In turn, helping our students to learn to practice gratitude is a worthwhile endeavor. With this in mind I am sharing Maurice Elias's post, Habits of Heart: Helping Students Reflect and Act on Gratitude, highlighting activities for our students and presenting a rationale as a conclusion: "When we promote gratitude in our students -- and in our own children -- we are giving them a great gift. What we understand about the effects of gratitude is similar to what we understand about the benefits of giving up grudges and more generally embracing a stance of greater appreciation. Dwelling in negative emotions --including selfish emotions -- is not the optimal state for learning, growth, or well-being. One of the reasons why writing about trauma is so effective is that it helps dispel the negative emotions involved. It does not and cannot change unfortunate and sometimes tragic events. But it can help shift perspective toward greater positive engagement with others and with life. So it is with gratitude."
As many of you know, Thanksgiving time holds a distinct place for me and my family, as it was during that week four years ago that my accident while out for a run took place. Each year Katie and I, along with our nuclear and extended families, are filled with great gratitude for our communities. The Blake community's care for all of us at that particular time was incredibly overwhelming and I am eternally grateful. Thank you. Thank you for the care, support, and encouragement you have given and provided for me - both personally and professionally - and to Katie, Maggie, Owen, and Gray. It may sound trite, but the sentiment is sincere - Blake is a very special place and I feel incredibly fortunate to work with such fine and caring educators in a shared endeavor to provide what is best for our students. Thank you to the community as well. I think that it is critically important that we 'live' our thanks and share the feelings of gratitude that we have with one another - students, parents, colleagues, and community alike. We took appropriate time this week to both remember and honor President Kennedy this week, and many of his words have become mantras, sources of motivation, and simply 'words to live by', such as this: "As we express our gratitude, we must never forget that the highest appreciation is not to utter words, but to live by them."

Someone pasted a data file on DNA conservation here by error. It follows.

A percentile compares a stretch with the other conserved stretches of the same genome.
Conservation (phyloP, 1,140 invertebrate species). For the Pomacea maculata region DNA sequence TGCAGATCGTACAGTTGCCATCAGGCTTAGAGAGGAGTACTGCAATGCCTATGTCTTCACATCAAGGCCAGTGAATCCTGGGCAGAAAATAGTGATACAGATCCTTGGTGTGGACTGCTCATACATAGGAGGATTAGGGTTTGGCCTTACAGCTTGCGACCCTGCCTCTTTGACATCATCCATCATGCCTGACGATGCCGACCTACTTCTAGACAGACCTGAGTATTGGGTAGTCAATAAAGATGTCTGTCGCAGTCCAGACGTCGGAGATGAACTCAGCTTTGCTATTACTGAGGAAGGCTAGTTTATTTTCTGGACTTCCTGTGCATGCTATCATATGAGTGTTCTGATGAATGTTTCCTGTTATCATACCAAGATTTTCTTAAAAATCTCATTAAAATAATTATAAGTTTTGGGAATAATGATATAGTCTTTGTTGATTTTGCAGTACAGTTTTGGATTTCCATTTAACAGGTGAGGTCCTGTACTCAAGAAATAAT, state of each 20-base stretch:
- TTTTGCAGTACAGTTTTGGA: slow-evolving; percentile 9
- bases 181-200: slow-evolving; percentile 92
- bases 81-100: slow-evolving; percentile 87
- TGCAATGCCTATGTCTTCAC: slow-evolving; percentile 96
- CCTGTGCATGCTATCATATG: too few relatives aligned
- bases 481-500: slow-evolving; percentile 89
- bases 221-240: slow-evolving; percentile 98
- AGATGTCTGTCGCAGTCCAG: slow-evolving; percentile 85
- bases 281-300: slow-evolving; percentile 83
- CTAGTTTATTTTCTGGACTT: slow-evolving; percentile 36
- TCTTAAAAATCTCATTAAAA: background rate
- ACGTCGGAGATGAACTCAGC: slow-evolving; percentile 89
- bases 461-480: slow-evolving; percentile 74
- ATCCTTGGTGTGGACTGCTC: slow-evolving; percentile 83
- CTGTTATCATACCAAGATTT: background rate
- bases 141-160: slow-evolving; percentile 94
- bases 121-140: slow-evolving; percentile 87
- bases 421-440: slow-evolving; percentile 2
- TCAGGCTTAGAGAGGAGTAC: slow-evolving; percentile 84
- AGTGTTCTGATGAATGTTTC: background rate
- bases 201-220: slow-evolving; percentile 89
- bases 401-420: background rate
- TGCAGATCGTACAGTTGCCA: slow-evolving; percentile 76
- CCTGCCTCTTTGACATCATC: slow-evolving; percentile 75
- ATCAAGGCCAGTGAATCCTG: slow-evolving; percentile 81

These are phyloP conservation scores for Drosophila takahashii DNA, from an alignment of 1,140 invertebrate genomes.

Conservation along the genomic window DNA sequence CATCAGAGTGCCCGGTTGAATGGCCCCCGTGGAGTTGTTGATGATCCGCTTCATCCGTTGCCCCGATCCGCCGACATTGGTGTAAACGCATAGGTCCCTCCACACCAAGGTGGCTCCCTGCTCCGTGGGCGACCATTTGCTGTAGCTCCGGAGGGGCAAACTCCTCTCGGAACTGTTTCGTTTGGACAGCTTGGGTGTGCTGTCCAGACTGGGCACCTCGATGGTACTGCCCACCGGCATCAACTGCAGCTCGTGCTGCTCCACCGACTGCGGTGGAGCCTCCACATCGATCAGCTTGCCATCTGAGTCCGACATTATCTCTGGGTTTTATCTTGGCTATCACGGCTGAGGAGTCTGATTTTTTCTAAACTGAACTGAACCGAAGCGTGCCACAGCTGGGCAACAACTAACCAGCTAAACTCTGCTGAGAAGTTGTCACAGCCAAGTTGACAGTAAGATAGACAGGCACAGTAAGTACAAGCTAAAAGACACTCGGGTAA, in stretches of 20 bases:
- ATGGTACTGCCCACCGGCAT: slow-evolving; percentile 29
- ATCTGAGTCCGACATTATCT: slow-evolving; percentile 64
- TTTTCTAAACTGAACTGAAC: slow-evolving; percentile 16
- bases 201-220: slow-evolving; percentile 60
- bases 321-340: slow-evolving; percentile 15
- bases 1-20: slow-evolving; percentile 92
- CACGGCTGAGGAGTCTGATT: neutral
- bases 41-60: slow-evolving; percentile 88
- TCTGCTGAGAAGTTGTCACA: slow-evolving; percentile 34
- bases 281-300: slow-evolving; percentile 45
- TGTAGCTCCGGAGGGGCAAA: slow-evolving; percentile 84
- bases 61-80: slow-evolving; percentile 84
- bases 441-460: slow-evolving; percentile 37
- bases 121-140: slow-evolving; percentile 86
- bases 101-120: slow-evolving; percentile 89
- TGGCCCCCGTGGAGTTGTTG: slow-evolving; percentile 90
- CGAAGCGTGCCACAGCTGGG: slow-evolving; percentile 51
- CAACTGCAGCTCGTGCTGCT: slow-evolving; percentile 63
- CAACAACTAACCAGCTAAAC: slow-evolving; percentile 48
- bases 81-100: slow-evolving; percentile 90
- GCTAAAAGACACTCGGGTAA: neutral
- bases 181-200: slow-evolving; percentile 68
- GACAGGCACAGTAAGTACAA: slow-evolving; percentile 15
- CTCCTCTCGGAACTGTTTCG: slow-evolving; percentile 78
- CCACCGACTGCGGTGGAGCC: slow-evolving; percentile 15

While the holidays can be a wonderful time for many of us, it is equally important to be mindful that this can be a particularly stressful and emotional time for some of the students and adults in our community. Whether it is a personal situation, the loss of a loved one, or perhaps memories from past years, this time of year can bring to light a wide array of emotions, so please take the time to look out for one another over the next few weeks. Lean on one another for support. I know that I am not able to have the opportunity to say it personally to everyone before the end of the day on Tuesday afternoon, so please accept my best wishes for a Happy Thanksgiving. Each day I am thankful to be a part of this community, and I hope that you all enjoy a restful and relaxing time off with family and friends. I believe that we all are making a difference and for that I am grateful.